the work required of travellers. This will include pre-populated information
such as employee number, passport number, nationality and country of residence.
and expense data will also be loaded to allow an automated determination of any
immigration or tax compliance measures that need to be taken. Additionally, travellers
will be informed about Covid requirements relevant to their proposed trip.
The big frustration
for Swift is that he sees no ability to connect the compliance process he has built
with Weichert and Global Tracker to his company’s online booking tool or TMC. “Until
TMCs get in the game here, we’re having to create these processes ourselves,”
Ford is far from
being alone in the approach it is taking to improving mobility compliance,
according to Tracker Software Technologies CEO and co-founder Liam Brennan. “We’re seeing a huge surge in
multiple-stakeholder teams, including travel, HR or mobility, tax, and legal,
going out with global bids to standardise this,” he says.
Exactly the same trend is also identified by
David Livitt, director of business traveller services for the mobility tax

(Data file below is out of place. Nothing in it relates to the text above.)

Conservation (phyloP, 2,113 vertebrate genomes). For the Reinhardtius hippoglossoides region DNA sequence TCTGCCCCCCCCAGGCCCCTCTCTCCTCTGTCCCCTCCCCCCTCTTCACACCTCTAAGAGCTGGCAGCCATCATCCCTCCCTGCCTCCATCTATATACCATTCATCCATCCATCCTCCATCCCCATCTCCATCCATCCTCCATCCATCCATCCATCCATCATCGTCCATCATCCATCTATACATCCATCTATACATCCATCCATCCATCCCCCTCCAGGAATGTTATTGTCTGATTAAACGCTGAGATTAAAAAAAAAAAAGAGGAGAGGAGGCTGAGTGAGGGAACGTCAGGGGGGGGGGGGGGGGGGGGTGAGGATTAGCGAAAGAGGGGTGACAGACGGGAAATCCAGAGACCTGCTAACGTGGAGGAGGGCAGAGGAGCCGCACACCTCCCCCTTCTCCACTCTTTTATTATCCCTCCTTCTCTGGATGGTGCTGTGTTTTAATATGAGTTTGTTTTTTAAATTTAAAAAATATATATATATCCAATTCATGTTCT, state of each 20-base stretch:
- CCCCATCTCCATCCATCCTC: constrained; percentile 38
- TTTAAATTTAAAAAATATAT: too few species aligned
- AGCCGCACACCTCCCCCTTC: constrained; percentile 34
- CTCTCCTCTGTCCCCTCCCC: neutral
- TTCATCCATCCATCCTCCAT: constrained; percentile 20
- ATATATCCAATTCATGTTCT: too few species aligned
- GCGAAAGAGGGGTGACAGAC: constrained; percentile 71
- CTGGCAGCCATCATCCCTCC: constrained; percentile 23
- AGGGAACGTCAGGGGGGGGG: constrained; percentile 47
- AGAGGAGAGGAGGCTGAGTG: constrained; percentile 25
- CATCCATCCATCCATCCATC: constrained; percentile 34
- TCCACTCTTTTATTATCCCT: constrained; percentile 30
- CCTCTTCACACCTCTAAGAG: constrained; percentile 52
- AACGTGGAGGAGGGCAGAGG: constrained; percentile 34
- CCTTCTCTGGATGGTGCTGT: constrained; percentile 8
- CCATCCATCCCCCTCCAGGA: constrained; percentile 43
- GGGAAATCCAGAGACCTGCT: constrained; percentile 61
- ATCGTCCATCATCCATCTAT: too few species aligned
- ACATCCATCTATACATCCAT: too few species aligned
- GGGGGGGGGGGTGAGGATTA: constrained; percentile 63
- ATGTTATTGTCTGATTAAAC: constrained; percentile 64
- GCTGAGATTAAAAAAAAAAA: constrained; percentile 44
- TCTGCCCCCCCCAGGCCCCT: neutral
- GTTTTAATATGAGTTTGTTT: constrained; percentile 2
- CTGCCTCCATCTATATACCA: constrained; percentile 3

consultancy Global Tax Network. “Travel managers have always been
involved in this, but very much on the periphery,” he says.
interested in compliance only as far as budget and duty of care. Now they are
being brought into a multi-disciplinary process. The direction for travel
managers is going to be much more around that approval process.”
But what should travel managers do if they
identify a need for mobility compliance that no one is taking the lead on in
their organisation? The answer, in Swift’s view, is to take the initiative
your case and get the relevant people together – HR, legal, maybe health and
security teams – and present the fact that this is the new normal in the travel
world,” he says. “You have to make them aware there’s an additional layer of
complexity, which is tax, immigration, social security compliance, and that you
need to create the processes and policies around it.”